ODOT releases report on impacts of National Hwy System expansion

Buffered Bike Lane with a bike symbol and arrow pointing forward
OR Active Transpo Summit-37

ODOT Federal Affairs Advisor
Travis Brouwer speaking at the
Oregon Active Transportation Summit
on Wednesday.
(Photo © J. Maus/BikePortland)

The Oregon Department of Transportation has just released their National Highway System Expansion Working Group Report (PDF). The report is an attempt to clarify the impacts and concerns surrounding a major change to how local streets are managed. As we’ve been reporting on since last fall, the new federal transportation bill, MAP-21, included a provision that added 632 miles of roads in Oregon into the National Highway System. Of those roads, 219 miles of them were previously managed by local agencies.

In the Portland area, several key arterials currently managed and operated by the City of Portland Bureau of Transportation — including Burnside, Broadway, Calle Cesar Chavez (39th) and others — were suddenly thrust into the portfolio of the Federal Highway Administration. This raised eyebrows and major concerns from active transportation advocates because of how this new federal oversight might limit the types of changes PBOT would be able to make on these roads. To put it mildly, PBOT and the FHWA have very different ideas about road design.

A former ODOT staffer shared with me back in November that the change could, “be a major disaster and set context-sensitive design and the needs of pedestrians, bicyclists and transit users way back.”

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The FHWA now controls some local streets: The latest on why that matters

Buffered Bike Lane with a bike symbol and arrow pointing forward
Broadway Bridge detour-5

NW Broadway is a federally controlled
piece of the National Highway System.
(Photo © J. Maus/BikePortland)

We continue to track an interesting policy development that could have wide-ranging impacts on several local streets here in Portland. As we first shared back in September, the new federal transportation bill, MAP-21, included an expansion of the National Highway System (NHS) to include “all urban and rural principal arterials.”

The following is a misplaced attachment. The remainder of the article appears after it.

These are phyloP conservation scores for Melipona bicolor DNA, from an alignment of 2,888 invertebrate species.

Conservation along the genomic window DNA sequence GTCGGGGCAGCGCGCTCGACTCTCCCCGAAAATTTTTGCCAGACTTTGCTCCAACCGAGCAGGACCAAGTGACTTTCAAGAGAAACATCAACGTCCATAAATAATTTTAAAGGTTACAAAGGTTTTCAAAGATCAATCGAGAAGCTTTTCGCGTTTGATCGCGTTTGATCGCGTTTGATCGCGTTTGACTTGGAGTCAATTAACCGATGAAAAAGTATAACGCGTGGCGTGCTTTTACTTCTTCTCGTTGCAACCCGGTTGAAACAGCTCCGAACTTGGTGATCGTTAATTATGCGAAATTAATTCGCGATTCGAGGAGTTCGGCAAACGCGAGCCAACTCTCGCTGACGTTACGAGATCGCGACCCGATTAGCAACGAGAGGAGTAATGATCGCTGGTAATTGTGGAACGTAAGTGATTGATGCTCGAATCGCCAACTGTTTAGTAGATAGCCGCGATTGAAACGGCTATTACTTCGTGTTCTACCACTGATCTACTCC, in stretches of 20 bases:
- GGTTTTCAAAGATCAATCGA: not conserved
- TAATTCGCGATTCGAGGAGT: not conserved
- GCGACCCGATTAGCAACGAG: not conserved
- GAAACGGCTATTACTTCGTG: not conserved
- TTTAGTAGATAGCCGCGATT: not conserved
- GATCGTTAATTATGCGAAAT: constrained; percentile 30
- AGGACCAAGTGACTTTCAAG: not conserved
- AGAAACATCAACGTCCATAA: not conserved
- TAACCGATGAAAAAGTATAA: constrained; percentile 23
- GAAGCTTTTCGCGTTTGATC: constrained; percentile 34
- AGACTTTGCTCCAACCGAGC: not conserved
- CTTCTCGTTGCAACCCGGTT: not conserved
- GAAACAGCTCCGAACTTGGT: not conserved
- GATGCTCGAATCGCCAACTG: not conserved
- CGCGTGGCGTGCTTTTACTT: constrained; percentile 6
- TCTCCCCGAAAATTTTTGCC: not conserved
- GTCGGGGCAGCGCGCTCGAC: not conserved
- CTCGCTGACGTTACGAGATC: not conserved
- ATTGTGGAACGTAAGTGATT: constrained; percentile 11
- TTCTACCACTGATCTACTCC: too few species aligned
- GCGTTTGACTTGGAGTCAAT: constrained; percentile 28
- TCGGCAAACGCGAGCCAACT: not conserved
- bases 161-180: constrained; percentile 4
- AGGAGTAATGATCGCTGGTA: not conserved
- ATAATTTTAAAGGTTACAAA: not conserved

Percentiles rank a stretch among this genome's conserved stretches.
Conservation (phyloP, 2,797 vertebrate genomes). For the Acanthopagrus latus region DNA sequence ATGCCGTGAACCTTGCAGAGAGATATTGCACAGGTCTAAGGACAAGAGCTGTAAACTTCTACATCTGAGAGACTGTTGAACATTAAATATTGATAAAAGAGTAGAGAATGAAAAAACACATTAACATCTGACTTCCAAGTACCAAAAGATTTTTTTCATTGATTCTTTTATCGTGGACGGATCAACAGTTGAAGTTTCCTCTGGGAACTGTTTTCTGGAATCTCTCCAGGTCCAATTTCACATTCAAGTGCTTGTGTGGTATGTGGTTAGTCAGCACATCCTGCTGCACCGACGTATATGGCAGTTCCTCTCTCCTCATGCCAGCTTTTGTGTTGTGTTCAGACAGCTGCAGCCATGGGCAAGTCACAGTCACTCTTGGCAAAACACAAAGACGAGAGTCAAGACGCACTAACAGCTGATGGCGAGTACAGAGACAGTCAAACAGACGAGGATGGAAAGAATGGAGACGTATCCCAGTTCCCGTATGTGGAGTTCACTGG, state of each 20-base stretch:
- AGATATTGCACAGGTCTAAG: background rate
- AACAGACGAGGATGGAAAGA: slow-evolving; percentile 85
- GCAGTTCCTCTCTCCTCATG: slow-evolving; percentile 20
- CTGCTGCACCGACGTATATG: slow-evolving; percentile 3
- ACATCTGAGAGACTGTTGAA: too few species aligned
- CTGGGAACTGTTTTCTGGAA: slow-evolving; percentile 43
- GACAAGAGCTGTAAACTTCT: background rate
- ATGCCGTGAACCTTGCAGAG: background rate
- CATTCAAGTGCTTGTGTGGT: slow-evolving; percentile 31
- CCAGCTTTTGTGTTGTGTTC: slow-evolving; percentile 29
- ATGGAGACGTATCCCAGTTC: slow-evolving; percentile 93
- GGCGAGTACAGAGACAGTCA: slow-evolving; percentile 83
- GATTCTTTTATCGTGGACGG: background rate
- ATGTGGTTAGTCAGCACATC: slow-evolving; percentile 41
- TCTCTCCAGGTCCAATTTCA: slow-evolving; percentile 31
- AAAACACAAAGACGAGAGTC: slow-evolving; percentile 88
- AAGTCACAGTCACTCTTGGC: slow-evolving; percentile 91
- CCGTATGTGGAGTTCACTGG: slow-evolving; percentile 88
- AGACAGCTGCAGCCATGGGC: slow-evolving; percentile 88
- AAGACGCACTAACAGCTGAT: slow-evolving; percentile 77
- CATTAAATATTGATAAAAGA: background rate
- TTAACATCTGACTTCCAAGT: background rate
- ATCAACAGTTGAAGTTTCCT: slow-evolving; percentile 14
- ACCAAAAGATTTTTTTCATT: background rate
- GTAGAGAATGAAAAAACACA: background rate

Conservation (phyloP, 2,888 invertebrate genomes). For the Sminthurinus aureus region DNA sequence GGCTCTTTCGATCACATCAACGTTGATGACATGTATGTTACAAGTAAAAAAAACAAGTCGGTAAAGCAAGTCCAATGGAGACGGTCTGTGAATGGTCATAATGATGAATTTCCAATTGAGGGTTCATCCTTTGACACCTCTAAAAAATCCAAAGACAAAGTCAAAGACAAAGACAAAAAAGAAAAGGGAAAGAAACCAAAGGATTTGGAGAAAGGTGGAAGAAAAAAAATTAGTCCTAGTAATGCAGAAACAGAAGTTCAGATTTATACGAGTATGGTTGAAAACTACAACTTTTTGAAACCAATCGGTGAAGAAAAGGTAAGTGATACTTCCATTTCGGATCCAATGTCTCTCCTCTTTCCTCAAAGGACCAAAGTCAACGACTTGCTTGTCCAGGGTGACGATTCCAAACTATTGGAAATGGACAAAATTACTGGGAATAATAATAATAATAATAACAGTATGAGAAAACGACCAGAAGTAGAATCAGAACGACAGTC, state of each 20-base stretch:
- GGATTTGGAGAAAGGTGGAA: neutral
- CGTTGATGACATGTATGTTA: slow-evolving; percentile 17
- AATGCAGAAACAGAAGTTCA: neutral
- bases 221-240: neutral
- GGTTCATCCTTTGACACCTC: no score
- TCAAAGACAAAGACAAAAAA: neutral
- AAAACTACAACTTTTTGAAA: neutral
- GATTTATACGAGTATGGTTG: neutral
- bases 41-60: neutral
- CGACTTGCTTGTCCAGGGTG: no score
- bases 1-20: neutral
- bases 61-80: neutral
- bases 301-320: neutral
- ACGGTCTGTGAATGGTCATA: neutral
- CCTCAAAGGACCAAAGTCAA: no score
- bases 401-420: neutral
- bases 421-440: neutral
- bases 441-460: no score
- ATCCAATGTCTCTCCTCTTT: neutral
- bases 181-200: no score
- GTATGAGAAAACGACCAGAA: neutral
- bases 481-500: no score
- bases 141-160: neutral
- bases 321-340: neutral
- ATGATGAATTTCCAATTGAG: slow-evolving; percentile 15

In Oregon, that means as of October 1st there are 600 new miles of roads that are now part of the NHS.

Locally, this means several key streets that used to be solely managed by the City of Portland are now under the purview of the Federal Highway Administration (FHWA). As such, the streets have an entirely new system of oversight, they must adhere to federal design, engineering, and performance standards, and so on. That gives PBOT much less leeway and independence to do innovative designs and to make changes to the streetscape without a potentially onerous process of seeking federal approval.

New information from ODOT about the implications of this policy make it clear that it’s on the issue of design standards where the NHS expansion could have the largest impact on Portland.

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ODOT scrambles with federal expansion of National Highway System

Buffered Bike Lane with a bike symbol and arrow pointing forward

“We’ll make the best of it and hope we can find good ways to make this work so it doesn’t present a burden or pose unnecessary impacts on communities.”
— Travis Brouwer, ODOT Federal Affairs

Officials at the Oregon Department of Transportation (ODOT) say they are “scrambling” to comply with a provision in the new federal transportation bill (known as MAP-21) that will add 600 miles of roads in Oregon to the National Highway System (NHS). This expansion of the NHS goes into effect October 1st of this year and includes roads currently managed by both ODOT and cities.

The implications for Portland (and other cities) could be significant, because it would mean several of our local streets — including ones that are crucial for bicycling — would suddenly be required to conform with design standards laid out by the Federal Highway Administration, instead of the more flexible local and state standards used today.

Among the streets that are impacted by the new law are NW Broadway from SE Grand to Burnside, Sandy Blvd from Burnside to NE Columbia Blvd., W Burnside from I-405 to the E. Burnside/Couch couplet (to 14th), SE Calle Cesar Chavez (39th) from NE Sandy to SE Powell, and others. The map below is a screenshot from an online map created by ODOT to help explain the impacts of the changes (the layer I have showing is new NHS roads not managed by the state):

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